Should the COVID-19 vaccine at all see the light of day which anyhow is being predicted to happen no sooner than early 2021, there would be a worldwide scramble to get the vaccine. The richer and more powerful countries would obviously come first so by the time it reaches countries like Bangladesh, we would have possibly achieved herd immunity. But just like Disease X (COVID-19), there is inevitably going to be Disease Y and Disease Z. It is estimated that there are up to 2.6 million yet unknown species of viruses that have a possible potential to cause disease in humans. Presently 1400 pathogens have been identified which are known to infect human beings. Many of the viruses are far more lethal than the COVID-19. For example, the H5N1 virus which is also known as avian flu is not transmitted so easily from human to human but in 2005, 43 out of 98 people who were infected with the H5N1 virus died. Mutation of viruses is very common and it is not beyond the realm of imagination that sometime in the future some mutated strain of the H5N1 virus could be transmitted from person to person. I hope that the powers that be wake up to the existential threat the human species is facing. I am not an expert on infectious diseases but one thing that has become obvious is that the world leaders have been caught napping. Despite all evidence, they have refused to take cognizance of the threat posed by viral pandemics. All indicators told them that the question was not whether we would face a pandemic but when it would happen. The health system in all countries rich and poor has been grossly neglected and environmental protection has been stigmatized as a left wing political agenda by nationalist leaders like Donald Trump and Jair Bolsonaro.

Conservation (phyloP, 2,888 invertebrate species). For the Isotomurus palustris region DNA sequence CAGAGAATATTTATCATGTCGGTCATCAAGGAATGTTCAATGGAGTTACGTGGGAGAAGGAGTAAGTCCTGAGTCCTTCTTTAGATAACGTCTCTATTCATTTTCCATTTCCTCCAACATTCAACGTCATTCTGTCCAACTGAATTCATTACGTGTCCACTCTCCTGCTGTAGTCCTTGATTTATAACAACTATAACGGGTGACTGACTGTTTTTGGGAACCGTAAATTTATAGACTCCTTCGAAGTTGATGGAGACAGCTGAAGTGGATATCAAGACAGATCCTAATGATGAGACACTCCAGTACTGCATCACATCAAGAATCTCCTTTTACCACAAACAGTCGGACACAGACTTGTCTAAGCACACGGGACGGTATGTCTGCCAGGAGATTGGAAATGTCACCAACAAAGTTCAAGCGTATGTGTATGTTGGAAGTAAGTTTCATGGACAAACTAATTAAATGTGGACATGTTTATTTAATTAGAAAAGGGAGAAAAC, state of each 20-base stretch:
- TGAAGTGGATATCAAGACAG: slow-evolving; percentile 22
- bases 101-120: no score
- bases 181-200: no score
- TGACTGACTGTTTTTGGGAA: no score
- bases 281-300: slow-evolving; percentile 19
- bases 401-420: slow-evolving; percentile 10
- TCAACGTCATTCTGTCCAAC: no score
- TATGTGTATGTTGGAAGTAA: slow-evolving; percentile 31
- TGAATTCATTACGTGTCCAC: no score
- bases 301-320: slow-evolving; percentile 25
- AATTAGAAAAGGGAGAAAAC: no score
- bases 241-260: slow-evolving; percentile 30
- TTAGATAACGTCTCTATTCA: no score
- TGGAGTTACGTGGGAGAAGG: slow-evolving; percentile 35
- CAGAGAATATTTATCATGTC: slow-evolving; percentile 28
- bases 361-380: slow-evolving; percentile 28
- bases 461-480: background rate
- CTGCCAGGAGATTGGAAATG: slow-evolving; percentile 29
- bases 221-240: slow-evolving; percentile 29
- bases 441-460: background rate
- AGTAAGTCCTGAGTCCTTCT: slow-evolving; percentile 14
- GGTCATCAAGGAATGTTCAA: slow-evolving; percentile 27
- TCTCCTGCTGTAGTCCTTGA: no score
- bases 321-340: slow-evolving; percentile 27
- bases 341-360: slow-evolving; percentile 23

Zoonotic viral diseases such as COVID-19 are mostly a result of wildlife losing its habitat due to human encroachment. Of the more than 330 diseases which emerged in the past 75 years, over 60% were zoonotic and the process seems to be accelerating as the human population grows and continues to violate the ecological balance. Viruses are a part of our ecosystem. They pose little threat to humans because they are mostly confined to other mammals and birds. It is only when we encroach on their habitats and come in close contact with wildlife that there is a higher risk of transmission of the virus to us. If we continue to harm nature by polluting the environment, recklessly increasing the carbon footprint, destroying forests and mangroves then viruses and other natural calamities will continue to plague us in some form or another. The future strains of viruses attacking us may be far more deadly. If we want to live freely in this world without fear of pandemics and natural disasters, we have to protect our environment and ensure the ecological balance. Allah the most Magnificent, created our earth as a symbol of His glory. He created human being as His viceroy on this planet. Protecting nature and the environment of our planet is a sacred responsibility which we should not take lightly.